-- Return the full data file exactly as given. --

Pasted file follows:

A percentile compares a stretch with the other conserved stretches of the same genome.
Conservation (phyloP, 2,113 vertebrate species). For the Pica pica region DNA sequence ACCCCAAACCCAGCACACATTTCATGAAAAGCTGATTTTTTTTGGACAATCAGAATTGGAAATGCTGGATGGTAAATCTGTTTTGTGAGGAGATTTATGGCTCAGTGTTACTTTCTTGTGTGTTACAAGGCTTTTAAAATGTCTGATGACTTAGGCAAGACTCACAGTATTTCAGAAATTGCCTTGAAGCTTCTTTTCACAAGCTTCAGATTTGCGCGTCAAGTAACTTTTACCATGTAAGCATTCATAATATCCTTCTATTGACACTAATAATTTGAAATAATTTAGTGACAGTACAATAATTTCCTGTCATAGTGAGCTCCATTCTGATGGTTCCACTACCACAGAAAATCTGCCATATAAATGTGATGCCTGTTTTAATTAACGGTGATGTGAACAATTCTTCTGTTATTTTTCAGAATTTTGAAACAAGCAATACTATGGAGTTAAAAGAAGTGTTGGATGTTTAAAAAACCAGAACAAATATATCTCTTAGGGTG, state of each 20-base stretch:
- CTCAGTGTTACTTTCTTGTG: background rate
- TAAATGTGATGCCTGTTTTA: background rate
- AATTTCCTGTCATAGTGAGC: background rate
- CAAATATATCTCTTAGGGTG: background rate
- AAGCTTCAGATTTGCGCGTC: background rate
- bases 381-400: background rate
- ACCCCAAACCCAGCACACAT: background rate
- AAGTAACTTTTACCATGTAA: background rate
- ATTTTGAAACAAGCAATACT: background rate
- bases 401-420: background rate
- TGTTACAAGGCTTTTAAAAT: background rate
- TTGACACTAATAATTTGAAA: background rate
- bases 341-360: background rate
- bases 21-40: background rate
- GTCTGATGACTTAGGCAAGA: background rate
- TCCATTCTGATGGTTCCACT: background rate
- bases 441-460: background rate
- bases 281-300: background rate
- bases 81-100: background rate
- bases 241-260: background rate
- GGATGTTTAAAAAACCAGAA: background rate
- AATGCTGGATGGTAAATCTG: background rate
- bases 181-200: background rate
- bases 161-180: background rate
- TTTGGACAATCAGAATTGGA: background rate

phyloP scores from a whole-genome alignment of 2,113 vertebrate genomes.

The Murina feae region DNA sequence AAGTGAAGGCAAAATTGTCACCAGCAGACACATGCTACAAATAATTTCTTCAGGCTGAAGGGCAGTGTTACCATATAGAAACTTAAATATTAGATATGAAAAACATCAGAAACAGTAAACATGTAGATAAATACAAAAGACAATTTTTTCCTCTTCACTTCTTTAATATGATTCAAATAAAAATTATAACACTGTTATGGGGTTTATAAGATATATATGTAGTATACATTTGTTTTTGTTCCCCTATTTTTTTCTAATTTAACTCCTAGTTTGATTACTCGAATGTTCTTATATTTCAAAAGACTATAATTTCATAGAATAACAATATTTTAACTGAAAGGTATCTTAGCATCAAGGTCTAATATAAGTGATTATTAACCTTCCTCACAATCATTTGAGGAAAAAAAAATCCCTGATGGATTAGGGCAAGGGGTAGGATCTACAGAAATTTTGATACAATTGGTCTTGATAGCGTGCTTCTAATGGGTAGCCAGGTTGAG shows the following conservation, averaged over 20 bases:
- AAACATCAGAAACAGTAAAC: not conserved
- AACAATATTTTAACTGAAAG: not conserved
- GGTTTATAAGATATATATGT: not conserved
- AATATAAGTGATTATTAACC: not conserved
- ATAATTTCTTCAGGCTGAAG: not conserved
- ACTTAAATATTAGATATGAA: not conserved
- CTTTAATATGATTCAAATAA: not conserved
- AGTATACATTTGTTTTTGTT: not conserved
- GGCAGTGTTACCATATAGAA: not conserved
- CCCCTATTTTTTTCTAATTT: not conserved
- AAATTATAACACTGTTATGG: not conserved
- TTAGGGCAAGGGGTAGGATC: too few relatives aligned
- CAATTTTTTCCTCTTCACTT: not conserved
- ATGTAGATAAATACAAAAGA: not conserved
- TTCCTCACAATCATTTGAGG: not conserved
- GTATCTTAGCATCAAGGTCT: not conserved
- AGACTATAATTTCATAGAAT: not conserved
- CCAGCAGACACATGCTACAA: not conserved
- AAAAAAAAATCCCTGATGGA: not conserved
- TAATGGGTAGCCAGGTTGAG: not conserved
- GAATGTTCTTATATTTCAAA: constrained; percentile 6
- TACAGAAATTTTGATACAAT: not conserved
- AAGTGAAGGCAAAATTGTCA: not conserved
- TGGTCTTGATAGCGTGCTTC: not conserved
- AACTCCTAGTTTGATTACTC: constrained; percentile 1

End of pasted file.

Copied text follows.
A percentile compares a stretch with the other conserved stretches of the same genome.
Conservation (phyloP, 2,113 vertebrate species). For the Pica pica region DNA sequence ACCCCAAACCCAGCACACATTTCATGAAAAGCTGATTTTTTTTGGACAATCAGAATTGGAAATGCTGGATGGTAAATCTGTTTTGTGAGGAGATTTATGGCTCAGTGTTACTTTCTTGTGTGTTACAAGGCTTTTAAAATGTCTGATGACTTAGGCAAGACTCACAGTATTTCAGAAATTGCCTTGAAGCTTCTTTTCACAAGCTTCAGATTTGCGCGTCAAGTAACTTTTACCATGTAAGCATTCATAATATCCTTCTATTGACACTAATAATTTGAAATAATTTAGTGACAGTACAATAATTTCCTGTCATAGTGAGCTCCATTCTGATGGTTCCACTACCACAGAAAATCTGCCATATAAATGTGATGCCTGTTTTAATTAACGGTGATGTGAACAATTCTTCTGTTATTTTTCAGAATTTTGAAACAAGCAATACTATGGAGTTAAAAGAAGTGTTGGATGTTTAAAAAACCAGAACAAATATATCTCTTAGGGTG, state of each 20-base stretch:
- CTCAGTGTTACTTTCTTGTG: background rate
- TAAATGTGATGCCTGTTTTA: background rate
- AATTTCCTGTCATAGTGAGC: background rate
- CAAATATATCTCTTAGGGTG: background rate
- AAGCTTCAGATTTGCGCGTC: background rate
- bases 381-400: background rate
- ACCCCAAACCCAGCACACAT: background rate
- AAGTAACTTTTACCATGTAA: background rate
- ATTTTGAAACAAGCAATACT: background rate
- bases 401-420: background rate
- TGTTACAAGGCTTTTAAAAT: background rate
- TTGACACTAATAATTTGAAA: background rate
- bases 341-360: background rate
- bases 21-40: background rate
- GTCTGATGACTTAGGCAAGA: background rate
- TCCATTCTGATGGTTCCACT: background rate
- bases 441-460: background rate
- bases 281-300: background rate
- bases 81-100: background rate
- bases 241-260: background rate
- GGATGTTTAAAAAACCAGAA: background rate
- AATGCTGGATGGTAAATCTG: background rate
- bases 181-200: background rate
- bases 161-180: background rate
- TTTGGACAATCAGAATTGGA: background rate

phyloP scores from a whole-genome alignment of 2,113 vertebrate genomes.

The Murina feae region DNA sequence AAGTGAAGGCAAAATTGTCACCAGCAGACACATGCTACAAATAATTTCTTCAGGCTGAAGGGCAGTGTTACCATATAGAAACTTAAATATTAGATATGAAAAACATCAGAAACAGTAAACATGTAGATAAATACAAAAGACAATTTTTTCCTCTTCACTTCTTTAATATGATTCAAATAAAAATTATAACACTGTTATGGGGTTTATAAGATATATATGTAGTATACATTTGTTTTTGTTCCCCTATTTTTTTCTAATTTAACTCCTAGTTTGATTACTCGAATGTTCTTATATTTCAAAAGACTATAATTTCATAGAATAACAATATTTTAACTGAAAGGTATCTTAGCATCAAGGTCTAATATAAGTGATTATTAACCTTCCTCACAATCATTTGAGGAAAAAAAAATCCCTGATGGATTAGGGCAAGGGGTAGGATCTACAGAAATTTTGATACAATTGGTCTTGATAGCGTGCTTCTAATGGGTAGCCAGGTTGAG shows the following conservation, averaged over 20 bases:
- AAACATCAGAAACAGTAAAC: not conserved
- AACAATATTTTAACTGAAAG: not conserved
- GGTTTATAAGATATATATGT: not conserved
- AATATAAGTGATTATTAACC: not conserved
- ATAATTTCTTCAGGCTGAAG: not conserved
- ACTTAAATATTAGATATGAA: not conserved
- CTTTAATATGATTCAAATAA: not conserved
- AGTATACATTTGTTTTTGTT: not conserved
- GGCAGTGTTACCATATAGAA: not conserved
- CCCCTATTTTTTTCTAATTT: not conserved
- AAATTATAACACTGTTATGG: not conserved
- TTAGGGCAAGGGGTAGGATC: too few relatives aligned
- CAATTTTTTCCTCTTCACTT: not conserved
- ATGTAGATAAATACAAAAGA: not conserved
- TTCCTCACAATCATTTGAGG: not conserved
- GTATCTTAGCATCAAGGTCT: not conserved
- AGACTATAATTTCATAGAAT: not conserved
- CCAGCAGACACATGCTACAA: not conserved
- AAAAAAAAATCCCTGATGGA: not conserved
- TAATGGGTAGCCAGGTTGAG: not conserved
- GAATGTTCTTATATTTCAAA: constrained; percentile 6
- TACAGAAATTTTGATACAAT: not conserved
- AAGTGAAGGCAAAATTGTCA: not conserved
- TGGTCTTGATAGCGTGCTTC: not conserved
- AACTCCTAGTTTGATTACTC: constrained; percentile 1